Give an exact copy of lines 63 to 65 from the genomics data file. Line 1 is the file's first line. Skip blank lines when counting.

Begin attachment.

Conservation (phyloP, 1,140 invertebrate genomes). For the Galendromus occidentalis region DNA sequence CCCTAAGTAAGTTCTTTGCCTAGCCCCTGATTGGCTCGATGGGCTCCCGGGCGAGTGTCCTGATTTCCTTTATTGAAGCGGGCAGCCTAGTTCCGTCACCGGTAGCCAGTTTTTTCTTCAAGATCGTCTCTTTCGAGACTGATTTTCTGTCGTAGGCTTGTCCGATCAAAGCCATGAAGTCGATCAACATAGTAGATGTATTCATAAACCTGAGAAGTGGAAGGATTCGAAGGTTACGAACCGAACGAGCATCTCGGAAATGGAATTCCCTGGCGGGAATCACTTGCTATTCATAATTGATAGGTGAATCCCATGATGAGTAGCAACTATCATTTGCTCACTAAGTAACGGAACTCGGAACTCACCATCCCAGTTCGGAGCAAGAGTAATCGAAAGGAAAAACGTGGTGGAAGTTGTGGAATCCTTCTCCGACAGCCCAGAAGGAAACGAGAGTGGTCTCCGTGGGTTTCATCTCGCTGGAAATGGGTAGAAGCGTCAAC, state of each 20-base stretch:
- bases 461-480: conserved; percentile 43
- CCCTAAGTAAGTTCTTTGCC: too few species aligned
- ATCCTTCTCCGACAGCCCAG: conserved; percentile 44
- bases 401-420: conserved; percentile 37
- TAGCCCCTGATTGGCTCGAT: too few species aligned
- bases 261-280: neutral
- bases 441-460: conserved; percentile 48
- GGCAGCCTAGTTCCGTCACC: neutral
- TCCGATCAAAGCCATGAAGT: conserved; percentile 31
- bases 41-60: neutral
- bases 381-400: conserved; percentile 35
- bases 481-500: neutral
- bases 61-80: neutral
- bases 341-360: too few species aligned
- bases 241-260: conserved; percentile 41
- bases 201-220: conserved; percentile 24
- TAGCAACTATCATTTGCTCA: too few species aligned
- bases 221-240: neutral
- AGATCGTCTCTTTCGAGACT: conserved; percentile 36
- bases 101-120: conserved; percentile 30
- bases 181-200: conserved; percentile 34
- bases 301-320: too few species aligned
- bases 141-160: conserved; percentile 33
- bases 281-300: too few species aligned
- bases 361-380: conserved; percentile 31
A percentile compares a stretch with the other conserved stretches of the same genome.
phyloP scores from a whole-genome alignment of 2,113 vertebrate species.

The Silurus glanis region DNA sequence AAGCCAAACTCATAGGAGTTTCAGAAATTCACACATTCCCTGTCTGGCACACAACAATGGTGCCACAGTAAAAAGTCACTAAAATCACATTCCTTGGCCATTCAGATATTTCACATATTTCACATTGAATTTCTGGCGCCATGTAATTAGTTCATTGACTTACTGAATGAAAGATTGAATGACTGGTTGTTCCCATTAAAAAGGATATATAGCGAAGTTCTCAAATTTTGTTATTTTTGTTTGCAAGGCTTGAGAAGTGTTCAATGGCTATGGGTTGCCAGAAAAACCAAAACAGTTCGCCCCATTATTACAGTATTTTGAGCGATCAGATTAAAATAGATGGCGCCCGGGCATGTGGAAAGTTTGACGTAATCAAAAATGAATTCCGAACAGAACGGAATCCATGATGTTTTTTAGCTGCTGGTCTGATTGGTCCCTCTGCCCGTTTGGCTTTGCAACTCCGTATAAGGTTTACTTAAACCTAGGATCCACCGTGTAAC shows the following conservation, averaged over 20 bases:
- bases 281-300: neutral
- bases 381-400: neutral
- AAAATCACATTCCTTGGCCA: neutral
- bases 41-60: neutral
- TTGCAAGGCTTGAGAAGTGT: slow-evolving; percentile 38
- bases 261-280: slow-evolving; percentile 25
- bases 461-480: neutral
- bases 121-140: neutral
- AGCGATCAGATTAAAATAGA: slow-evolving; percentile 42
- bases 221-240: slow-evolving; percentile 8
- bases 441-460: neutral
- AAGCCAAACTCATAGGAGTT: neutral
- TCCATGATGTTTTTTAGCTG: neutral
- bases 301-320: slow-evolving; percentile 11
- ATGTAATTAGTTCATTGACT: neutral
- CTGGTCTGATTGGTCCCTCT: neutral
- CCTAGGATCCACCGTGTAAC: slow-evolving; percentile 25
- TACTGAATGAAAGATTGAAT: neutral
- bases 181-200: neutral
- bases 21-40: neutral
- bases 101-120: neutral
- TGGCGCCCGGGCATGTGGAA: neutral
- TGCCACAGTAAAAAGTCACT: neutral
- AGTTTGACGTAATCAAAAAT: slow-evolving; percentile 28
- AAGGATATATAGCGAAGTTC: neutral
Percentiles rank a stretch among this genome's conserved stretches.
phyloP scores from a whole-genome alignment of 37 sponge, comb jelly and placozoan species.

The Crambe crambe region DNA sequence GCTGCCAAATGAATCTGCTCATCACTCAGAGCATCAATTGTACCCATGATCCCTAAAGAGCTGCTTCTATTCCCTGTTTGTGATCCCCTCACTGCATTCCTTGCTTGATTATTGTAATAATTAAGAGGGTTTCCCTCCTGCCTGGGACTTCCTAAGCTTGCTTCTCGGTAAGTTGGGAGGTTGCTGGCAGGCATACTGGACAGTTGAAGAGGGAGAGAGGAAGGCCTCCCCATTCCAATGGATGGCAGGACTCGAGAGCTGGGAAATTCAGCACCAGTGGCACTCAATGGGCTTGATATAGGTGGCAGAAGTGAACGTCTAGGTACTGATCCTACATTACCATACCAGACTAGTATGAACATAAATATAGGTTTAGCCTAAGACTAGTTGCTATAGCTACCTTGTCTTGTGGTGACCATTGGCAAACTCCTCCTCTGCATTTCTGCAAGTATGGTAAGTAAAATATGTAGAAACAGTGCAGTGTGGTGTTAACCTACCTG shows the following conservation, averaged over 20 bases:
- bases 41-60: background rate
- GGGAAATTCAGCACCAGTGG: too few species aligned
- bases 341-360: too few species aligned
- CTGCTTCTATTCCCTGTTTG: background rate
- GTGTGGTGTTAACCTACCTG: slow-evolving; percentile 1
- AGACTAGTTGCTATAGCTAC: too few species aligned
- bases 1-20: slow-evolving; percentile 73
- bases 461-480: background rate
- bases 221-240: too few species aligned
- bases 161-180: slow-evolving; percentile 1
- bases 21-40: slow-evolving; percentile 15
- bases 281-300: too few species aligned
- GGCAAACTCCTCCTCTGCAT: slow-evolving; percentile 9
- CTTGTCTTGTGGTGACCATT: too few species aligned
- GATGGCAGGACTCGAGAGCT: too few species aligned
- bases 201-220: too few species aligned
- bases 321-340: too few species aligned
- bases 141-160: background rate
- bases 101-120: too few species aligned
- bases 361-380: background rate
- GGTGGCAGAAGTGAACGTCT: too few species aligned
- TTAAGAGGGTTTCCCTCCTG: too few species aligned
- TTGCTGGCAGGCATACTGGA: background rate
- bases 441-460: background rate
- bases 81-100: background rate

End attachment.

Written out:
- AGACTAGTTGCTATAGCTAC: too few species aligned
- bases 1-20: slow-evolving; percentile 73
- bases 461-480: background rate